Four years ago, I wrote these words:
On November 16, 2004, I felt a lump in my left breast while taking a shower. I have always been aware of what my breasts feel like. I have a lot of dense tissue, so dense that the surgeon who performed my breast reduction in 1996 had trouble separating the tissue to take some out and leave some in. My breasts always seem lumpy to me, and I never knew if I’d be able to tell the difference between normal and abnormal tissue. Four years ago, I had a mammogram because of something I felt. It all turned out fine. It was just the dense tissue. All of my annual GYN visits have revealed nothing abnormal. But I’ve always been aware and curious which is why I found something in the shower. I knew it was not normal. It was hard and felt like a small green pea. It moved around and for the first few days, I had a hard time locating it. Once I became obsessed with it, I could find it immediately.
I went to my OB/GYN on November 18. My doctor felt the lump, but was confident it was nothing to worry about. It moved around easily, there was no discharge from my nipple, I did not feel any pain: all signs that it was benign. But it’s routine to get a mammogram for any mass, so I got one the next day.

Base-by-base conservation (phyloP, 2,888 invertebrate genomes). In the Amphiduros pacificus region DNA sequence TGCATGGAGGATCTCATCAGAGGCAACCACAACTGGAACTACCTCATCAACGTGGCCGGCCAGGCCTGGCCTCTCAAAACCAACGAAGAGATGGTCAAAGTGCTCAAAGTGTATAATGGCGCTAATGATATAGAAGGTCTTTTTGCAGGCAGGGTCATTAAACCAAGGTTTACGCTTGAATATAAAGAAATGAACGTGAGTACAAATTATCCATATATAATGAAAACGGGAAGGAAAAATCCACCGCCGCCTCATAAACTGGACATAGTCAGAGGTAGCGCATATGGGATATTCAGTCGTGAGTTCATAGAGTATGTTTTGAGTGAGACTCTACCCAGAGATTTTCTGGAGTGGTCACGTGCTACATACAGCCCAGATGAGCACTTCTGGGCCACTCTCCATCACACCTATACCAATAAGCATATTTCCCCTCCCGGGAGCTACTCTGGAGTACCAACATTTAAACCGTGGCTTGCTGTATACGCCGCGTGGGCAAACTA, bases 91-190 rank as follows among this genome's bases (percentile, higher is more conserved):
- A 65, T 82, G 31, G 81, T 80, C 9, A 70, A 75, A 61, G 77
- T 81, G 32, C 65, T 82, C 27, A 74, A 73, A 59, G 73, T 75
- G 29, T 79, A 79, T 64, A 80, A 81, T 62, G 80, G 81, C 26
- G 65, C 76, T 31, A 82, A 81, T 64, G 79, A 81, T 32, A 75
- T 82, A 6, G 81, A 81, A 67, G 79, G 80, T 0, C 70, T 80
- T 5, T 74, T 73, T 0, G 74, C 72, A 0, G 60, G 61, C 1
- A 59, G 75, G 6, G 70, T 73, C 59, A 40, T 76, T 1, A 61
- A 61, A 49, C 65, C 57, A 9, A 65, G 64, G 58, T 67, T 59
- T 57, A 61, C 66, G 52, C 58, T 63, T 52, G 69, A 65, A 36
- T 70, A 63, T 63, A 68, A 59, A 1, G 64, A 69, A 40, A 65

I was the youngest person waiting to get my mammogram, another sign that this lump was nothing serious. It’s common for young women to have breast cancer. Mammograms are not even recommended for women under the age of 40. I am 34.
The mammogram films looked OK, and the technician told me the doctor would talk to me but that she was not worried about anything. This was true, but she did an ultrasound anyway to look further at the lump. She determined it was not a cyst, which is fairly common, and nothing serious. It could be a fibroma (a common growth that can be removed or left in place without harm) or it could be cancer. She said she wanted me to have the lump removed. She wanted it out and in a jar, she said. I asked her if it could be cancer. She said it could be.
On November 23, I had a biopsy. A large needle was placed in my breast and a piece of the lump was pulled out. The surgeon had a hard time getting a piece, however, because it moved around so much. He said this was a good sign, the movement. He sent the tissue to pathology and told me to call his office the next afternoon for the results.
Stay tuned for more tomorrow.